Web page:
(slope, intercept, r) : tuple of floats, optional
Tuple containing the result of the least-squares fit, if that is performed by probplot. r is the square root of the coefficient of determination. If fit=False and plot=None, this tuple is not returned.

Even if plot is given, the figure is not shown or saved by probplot; plt.show() or plt.savefig('figname.png') should be used after calling probplot.

probplot generates a probability plot, which should not be confused with a Q-Q or a P-P plot. Statsmodels has more extensive functionality of this type, see statsmodels.api.ProbPlot.

The formula used for the theoretical quantiles (horizontal axis of the probability plot) is Filliben’s estimate:

quantiles = dist.ppf(val), for

0.5**(1/n),                  for i = n
val = (i - 0.3175) / (n + 0.365),  for i = 2, ..., n-1
1 - 0.5**(1/n),              for i = 1


where i indicates the i-th ordered value and n is the total number of values.

>>> from scipy import stats
>>> import matplotlib.pyplot as plt
>>> nsample = 100
>>> np.random.seed(7654321)


A t distribution with small degrees of freedom:

>>> ax1 = plt.subplot(221)
>>> x = stats.t.rvs(3, size=nsample)
>>> res = stats.probplot(x, plot=plt)


A t distribution with larger degrees of freedom:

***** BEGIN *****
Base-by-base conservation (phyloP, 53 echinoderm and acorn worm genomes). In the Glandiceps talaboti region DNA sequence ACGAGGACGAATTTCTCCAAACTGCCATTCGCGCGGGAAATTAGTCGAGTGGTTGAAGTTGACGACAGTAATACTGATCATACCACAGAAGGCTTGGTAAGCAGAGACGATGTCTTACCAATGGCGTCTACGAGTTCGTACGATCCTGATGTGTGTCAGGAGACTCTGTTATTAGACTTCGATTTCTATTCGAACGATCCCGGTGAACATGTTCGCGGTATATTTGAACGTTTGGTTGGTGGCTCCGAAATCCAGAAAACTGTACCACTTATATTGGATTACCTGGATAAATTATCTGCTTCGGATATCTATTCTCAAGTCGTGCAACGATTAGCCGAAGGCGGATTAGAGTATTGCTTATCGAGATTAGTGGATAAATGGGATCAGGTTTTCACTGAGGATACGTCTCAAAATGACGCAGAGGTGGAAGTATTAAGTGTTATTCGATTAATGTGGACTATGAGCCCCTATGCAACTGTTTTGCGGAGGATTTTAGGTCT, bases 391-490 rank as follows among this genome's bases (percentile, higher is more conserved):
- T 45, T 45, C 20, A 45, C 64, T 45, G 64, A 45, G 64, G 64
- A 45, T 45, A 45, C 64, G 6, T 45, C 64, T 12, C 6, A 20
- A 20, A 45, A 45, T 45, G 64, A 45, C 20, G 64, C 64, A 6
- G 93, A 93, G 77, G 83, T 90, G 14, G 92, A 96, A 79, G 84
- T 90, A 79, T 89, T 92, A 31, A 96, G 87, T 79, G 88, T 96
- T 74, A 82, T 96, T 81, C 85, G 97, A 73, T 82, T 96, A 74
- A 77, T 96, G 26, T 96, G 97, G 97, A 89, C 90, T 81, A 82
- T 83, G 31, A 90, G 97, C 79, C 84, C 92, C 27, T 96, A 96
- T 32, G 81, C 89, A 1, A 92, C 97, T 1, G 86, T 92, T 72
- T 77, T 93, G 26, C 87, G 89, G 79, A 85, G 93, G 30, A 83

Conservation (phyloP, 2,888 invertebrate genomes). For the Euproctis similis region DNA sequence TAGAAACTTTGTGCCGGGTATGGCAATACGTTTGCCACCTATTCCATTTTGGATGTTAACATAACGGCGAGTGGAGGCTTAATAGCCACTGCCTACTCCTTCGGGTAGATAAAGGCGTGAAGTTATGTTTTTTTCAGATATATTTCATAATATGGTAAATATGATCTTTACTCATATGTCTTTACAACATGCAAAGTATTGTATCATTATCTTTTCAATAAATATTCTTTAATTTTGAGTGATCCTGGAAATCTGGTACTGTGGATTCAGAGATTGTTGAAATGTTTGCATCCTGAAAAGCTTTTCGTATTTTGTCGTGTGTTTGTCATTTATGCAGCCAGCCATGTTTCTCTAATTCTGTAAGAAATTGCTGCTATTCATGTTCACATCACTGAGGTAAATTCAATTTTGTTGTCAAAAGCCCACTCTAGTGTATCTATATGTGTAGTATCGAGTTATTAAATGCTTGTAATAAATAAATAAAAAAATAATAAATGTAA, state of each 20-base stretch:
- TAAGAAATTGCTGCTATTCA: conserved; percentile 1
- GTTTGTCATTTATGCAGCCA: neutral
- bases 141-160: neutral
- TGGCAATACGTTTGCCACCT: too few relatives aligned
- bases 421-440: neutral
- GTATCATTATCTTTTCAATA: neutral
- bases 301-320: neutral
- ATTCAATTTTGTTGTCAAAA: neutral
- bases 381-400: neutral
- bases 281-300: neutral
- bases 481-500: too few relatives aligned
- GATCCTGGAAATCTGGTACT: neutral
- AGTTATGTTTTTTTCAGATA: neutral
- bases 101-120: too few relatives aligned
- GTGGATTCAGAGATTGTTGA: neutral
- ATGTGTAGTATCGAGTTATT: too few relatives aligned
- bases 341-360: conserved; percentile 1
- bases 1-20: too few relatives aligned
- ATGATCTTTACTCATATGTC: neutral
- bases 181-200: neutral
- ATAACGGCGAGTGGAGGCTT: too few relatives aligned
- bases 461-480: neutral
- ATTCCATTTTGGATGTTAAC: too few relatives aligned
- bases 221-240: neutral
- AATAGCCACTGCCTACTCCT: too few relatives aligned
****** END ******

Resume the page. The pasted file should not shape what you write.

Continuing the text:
>>> ax2 = plt.subplot(222)
>>> x = stats.t.rvs(25, size=nsample)
>>> res = stats.probplot(x, plot=plt)


A mixture of two normal distributions with broadcasting:

>>> ax3 = plt.subplot(223)
>>> x = stats.norm.rvs(loc=[0,5], scale=[1,1.5],
...                    size=(nsample//2,2)).ravel()
>>> res = stats.probplot(x, plot=plt)


A standard normal distribution:

>>> ax4 = plt.subplot(224)
>>> x = stats.norm.rvs(loc=0, scale=1, size=nsample)
>>> res = stats.probplot(x, plot=plt)


Produce a new figure with a loggamma distribution, using the dist and sparams keywords:

>>> fig = plt.figure()
>>> ax = fig.add_subplot(111)
>>> x = stats.loggamma.rvs(c=2.5, size=500)
>>> res = stats.probplot(x, dist=stats.loggamma, sparams=(2.5,), plot=ax)
>>> ax.set_title("Probplot for loggamma dist with shape parameter 2.5")


Show the results with Matplotlib:

>>> plt.show()

ppcc_max(x, brack=tuple, dist="tukeylambda")

Calculate the shape parameter that maximizes the PPCC

The probability plot correlation coefficient (PPCC) plot can be used to determine the optimal shape parameter for a one-parameter family of distributions. ppcc_max returns the shape parameter that would maximize the probability plot correlation coefficient for the given data to a one-parameter family of distributions.

x : array_like
Input array.
brack : tuple, optional
Triple (a,b,c) where (a<b<c). If bracket consists of two numbers (a, c) then they are assumed to be a starting interval for a downhill bracket search (see scipy.optimize.brent).
dist : str or stats.distributions instance, optional
Distribution or distribution function name. Objects that look enough like a stats.distributions instance (i.e. they have a ppf method) are also accepted. The default is 'tukeylambda'.